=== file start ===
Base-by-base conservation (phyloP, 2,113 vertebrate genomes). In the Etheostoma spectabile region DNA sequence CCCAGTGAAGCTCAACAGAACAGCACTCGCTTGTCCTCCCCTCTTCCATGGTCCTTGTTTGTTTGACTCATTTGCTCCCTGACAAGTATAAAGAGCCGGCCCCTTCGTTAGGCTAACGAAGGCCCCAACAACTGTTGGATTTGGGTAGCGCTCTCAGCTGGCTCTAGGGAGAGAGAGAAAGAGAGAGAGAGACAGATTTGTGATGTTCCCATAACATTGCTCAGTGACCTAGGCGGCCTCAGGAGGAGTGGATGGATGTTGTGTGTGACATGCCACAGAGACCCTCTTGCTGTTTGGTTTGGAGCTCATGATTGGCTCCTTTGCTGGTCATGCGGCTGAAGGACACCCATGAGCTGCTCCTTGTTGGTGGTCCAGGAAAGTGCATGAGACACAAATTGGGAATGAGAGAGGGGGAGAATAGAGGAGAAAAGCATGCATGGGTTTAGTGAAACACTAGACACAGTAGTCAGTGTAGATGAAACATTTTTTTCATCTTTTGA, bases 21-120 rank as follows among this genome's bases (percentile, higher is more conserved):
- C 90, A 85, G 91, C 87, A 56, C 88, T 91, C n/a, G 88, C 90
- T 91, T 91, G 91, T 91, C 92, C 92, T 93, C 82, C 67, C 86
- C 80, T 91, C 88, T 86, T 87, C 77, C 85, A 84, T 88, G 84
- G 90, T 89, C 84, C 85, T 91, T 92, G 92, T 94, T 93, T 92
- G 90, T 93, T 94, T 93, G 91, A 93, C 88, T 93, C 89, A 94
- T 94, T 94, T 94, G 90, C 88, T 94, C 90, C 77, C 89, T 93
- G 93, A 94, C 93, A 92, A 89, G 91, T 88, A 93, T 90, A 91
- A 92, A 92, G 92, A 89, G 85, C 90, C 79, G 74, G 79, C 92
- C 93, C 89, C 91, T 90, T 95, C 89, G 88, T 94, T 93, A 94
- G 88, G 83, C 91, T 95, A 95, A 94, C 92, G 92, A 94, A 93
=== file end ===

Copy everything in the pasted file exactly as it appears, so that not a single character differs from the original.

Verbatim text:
Base-by-base conservation (phyloP, 2,113 vertebrate genomes). In the Etheostoma spectabile region DNA sequence CCCAGTGAAGCTCAACAGAACAGCACTCGCTTGTCCTCCCCTCTTCCATGGTCCTTGTTTGTTTGACTCATTTGCTCCCTGACAAGTATAAAGAGCCGGCCCCTTCGTTAGGCTAACGAAGGCCCCAACAACTGTTGGATTTGGGTAGCGCTCTCAGCTGGCTCTAGGGAGAGAGAGAAAGAGAGAGAGAGACAGATTTGTGATGTTCCCATAACATTGCTCAGTGACCTAGGCGGCCTCAGGAGGAGTGGATGGATGTTGTGTGTGACATGCCACAGAGACCCTCTTGCTGTTTGGTTTGGAGCTCATGATTGGCTCCTTTGCTGGTCATGCGGCTGAAGGACACCCATGAGCTGCTCCTTGTTGGTGGTCCAGGAAAGTGCATGAGACACAAATTGGGAATGAGAGAGGGGGAGAATAGAGGAGAAAAGCATGCATGGGTTTAGTGAAACACTAGACACAGTAGTCAGTGTAGATGAAACATTTTTTTCATCTTTTGA, bases 21-120 rank as follows among this genome's bases (percentile, higher is more conserved):
- C 90, A 85, G 91, C 87, A 56, C 88, T 91, C n/a, G 88, C 90
- T 91, T 91, G 91, T 91, C 92, C 92, T 93, C 82, C 67, C 86
- C 80, T 91, C 88, T 86, T 87, C 77, C 85, A 84, T 88, G 84
- G 90, T 89, C 84, C 85, T 91, T 92, G 92, T 94, T 93, T 92
- G 90, T 93, T 94, T 93, G 91, A 93, C 88, T 93, C 89, A 94
- T 94, T 94, T 94, G 90, C 88, T 94, C 90, C 77, C 89, T 93
- G 93, A 94, C 93, A 92, A 89, G 91, T 88, A 93, T 90, A 91
- A 92, A 92, G 92, A 89, G 85, C 90, C 79, G 74, G 79, C 92
- C 93, C 89, C 91, T 90, T 95, C 89, G 88, T 94, T 93, A 94
- G 88, G 83, C 91, T 95, A 95, A 94, C 92, G 92, A 94, A 93